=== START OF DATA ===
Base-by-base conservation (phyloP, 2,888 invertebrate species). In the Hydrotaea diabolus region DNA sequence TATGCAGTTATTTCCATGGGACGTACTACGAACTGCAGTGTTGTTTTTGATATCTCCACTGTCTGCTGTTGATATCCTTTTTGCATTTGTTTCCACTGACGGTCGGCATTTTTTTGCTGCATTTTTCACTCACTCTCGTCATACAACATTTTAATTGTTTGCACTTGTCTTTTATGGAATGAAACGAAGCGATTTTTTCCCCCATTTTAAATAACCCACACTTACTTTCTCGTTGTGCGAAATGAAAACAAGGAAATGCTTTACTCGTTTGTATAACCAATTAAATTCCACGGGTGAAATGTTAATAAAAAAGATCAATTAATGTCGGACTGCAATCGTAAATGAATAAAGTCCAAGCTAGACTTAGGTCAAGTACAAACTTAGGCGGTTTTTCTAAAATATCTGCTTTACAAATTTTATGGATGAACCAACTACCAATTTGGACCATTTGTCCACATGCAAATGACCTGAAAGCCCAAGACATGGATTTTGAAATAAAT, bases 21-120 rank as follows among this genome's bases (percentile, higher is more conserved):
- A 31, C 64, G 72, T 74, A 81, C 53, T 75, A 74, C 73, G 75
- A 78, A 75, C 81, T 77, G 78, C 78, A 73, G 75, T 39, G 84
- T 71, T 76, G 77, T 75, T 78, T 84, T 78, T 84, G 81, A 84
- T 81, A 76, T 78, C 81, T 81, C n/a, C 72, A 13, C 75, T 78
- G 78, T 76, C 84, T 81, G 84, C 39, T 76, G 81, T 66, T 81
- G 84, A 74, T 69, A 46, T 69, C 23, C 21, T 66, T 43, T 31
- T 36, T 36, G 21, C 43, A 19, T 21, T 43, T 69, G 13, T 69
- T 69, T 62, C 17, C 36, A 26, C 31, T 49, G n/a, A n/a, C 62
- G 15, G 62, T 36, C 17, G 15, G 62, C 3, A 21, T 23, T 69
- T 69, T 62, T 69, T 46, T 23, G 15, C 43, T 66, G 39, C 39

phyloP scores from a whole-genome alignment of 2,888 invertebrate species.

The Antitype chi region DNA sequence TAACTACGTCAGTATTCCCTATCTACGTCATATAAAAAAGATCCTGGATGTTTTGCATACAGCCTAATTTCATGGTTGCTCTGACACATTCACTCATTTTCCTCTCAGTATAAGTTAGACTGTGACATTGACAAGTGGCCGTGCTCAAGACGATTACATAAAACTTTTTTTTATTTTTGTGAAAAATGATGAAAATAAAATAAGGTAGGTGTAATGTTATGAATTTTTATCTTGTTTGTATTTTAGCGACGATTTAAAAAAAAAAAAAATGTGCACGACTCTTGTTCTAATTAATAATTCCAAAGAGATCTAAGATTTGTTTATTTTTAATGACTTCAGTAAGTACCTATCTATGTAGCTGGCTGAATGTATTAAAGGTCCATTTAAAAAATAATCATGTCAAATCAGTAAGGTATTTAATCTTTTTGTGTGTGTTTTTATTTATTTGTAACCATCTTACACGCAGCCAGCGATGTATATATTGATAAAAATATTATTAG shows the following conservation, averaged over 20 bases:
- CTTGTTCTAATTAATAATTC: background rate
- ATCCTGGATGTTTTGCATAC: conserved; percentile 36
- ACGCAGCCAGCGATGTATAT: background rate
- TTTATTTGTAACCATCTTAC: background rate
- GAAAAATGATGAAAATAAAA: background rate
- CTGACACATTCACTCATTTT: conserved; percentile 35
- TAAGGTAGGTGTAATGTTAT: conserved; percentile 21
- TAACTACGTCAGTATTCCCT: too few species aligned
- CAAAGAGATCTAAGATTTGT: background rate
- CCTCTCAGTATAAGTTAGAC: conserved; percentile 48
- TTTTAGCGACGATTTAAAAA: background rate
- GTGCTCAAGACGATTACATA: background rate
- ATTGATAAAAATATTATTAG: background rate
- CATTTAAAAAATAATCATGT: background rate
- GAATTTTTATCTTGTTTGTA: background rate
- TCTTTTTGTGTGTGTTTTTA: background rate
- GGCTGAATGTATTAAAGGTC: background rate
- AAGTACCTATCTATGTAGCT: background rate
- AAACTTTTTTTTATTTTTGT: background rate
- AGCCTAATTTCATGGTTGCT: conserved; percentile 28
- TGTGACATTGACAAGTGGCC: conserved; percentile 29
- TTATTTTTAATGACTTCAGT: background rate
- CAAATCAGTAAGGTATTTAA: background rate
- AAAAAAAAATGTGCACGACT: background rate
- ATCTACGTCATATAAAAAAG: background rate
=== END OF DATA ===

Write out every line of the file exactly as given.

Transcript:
Base-by-base conservation (phyloP, 2,888 invertebrate species). In the Hydrotaea diabolus region DNA sequence TATGCAGTTATTTCCATGGGACGTACTACGAACTGCAGTGTTGTTTTTGATATCTCCACTGTCTGCTGTTGATATCCTTTTTGCATTTGTTTCCACTGACGGTCGGCATTTTTTTGCTGCATTTTTCACTCACTCTCGTCATACAACATTTTAATTGTTTGCACTTGTCTTTTATGGAATGAAACGAAGCGATTTTTTCCCCCATTTTAAATAACCCACACTTACTTTCTCGTTGTGCGAAATGAAAACAAGGAAATGCTTTACTCGTTTGTATAACCAATTAAATTCCACGGGTGAAATGTTAATAAAAAAGATCAATTAATGTCGGACTGCAATCGTAAATGAATAAAGTCCAAGCTAGACTTAGGTCAAGTACAAACTTAGGCGGTTTTTCTAAAATATCTGCTTTACAAATTTTATGGATGAACCAACTACCAATTTGGACCATTTGTCCACATGCAAATGACCTGAAAGCCCAAGACATGGATTTTGAAATAAAT, bases 21-120 rank as follows among this genome's bases (percentile, higher is more conserved):
- A 31, C 64, G 72, T 74, A 81, C 53, T 75, A 74, C 73, G 75
- A 78, A 75, C 81, T 77, G 78, C 78, A 73, G 75, T 39, G 84
- T 71, T 76, G 77, T 75, T 78, T 84, T 78, T 84, G 81, A 84
- T 81, A 76, T 78, C 81, T 81, C n/a, C 72, A 13, C 75, T 78
- G 78, T 76, C 84, T 81, G 84, C 39, T 76, G 81, T 66, T 81
- G 84, A 74, T 69, A 46, T 69, C 23, C 21, T 66, T 43, T 31
- T 36, T 36, G 21, C 43, A 19, T 21, T 43, T 69, G 13, T 69
- T 69, T 62, C 17, C 36, A 26, C 31, T 49, G n/a, A n/a, C 62
- G 15, G 62, T 36, C 17, G 15, G 62, C 3, A 21, T 23, T 69
- T 69, T 62, T 69, T 46, T 23, G 15, C 43, T 66, G 39, C 39

phyloP scores from a whole-genome alignment of 2,888 invertebrate species.

The Antitype chi region DNA sequence TAACTACGTCAGTATTCCCTATCTACGTCATATAAAAAAGATCCTGGATGTTTTGCATACAGCCTAATTTCATGGTTGCTCTGACACATTCACTCATTTTCCTCTCAGTATAAGTTAGACTGTGACATTGACAAGTGGCCGTGCTCAAGACGATTACATAAAACTTTTTTTTATTTTTGTGAAAAATGATGAAAATAAAATAAGGTAGGTGTAATGTTATGAATTTTTATCTTGTTTGTATTTTAGCGACGATTTAAAAAAAAAAAAAATGTGCACGACTCTTGTTCTAATTAATAATTCCAAAGAGATCTAAGATTTGTTTATTTTTAATGACTTCAGTAAGTACCTATCTATGTAGCTGGCTGAATGTATTAAAGGTCCATTTAAAAAATAATCATGTCAAATCAGTAAGGTATTTAATCTTTTTGTGTGTGTTTTTATTTATTTGTAACCATCTTACACGCAGCCAGCGATGTATATATTGATAAAAATATTATTAG shows the following conservation, averaged over 20 bases:
- CTTGTTCTAATTAATAATTC: background rate
- ATCCTGGATGTTTTGCATAC: conserved; percentile 36
- ACGCAGCCAGCGATGTATAT: background rate
- TTTATTTGTAACCATCTTAC: background rate
- GAAAAATGATGAAAATAAAA: background rate
- CTGACACATTCACTCATTTT: conserved; percentile 35
- TAAGGTAGGTGTAATGTTAT: conserved; percentile 21
- TAACTACGTCAGTATTCCCT: too few species aligned
- CAAAGAGATCTAAGATTTGT: background rate
- CCTCTCAGTATAAGTTAGAC: conserved; percentile 48
- TTTTAGCGACGATTTAAAAA: background rate
- GTGCTCAAGACGATTACATA: background rate
- ATTGATAAAAATATTATTAG: background rate
- CATTTAAAAAATAATCATGT: background rate
- GAATTTTTATCTTGTTTGTA: background rate
- TCTTTTTGTGTGTGTTTTTA: background rate
- GGCTGAATGTATTAAAGGTC: background rate
- AAGTACCTATCTATGTAGCT: background rate
- AAACTTTTTTTTATTTTTGT: background rate
- AGCCTAATTTCATGGTTGCT: conserved; percentile 28
- TGTGACATTGACAAGTGGCC: conserved; percentile 29
- TTATTTTTAATGACTTCAGT: background rate
- CAAATCAGTAAGGTATTTAA: background rate
- AAAAAAAAATGTGCACGACT: background rate
- ATCTACGTCATATAAAAAAG: background rate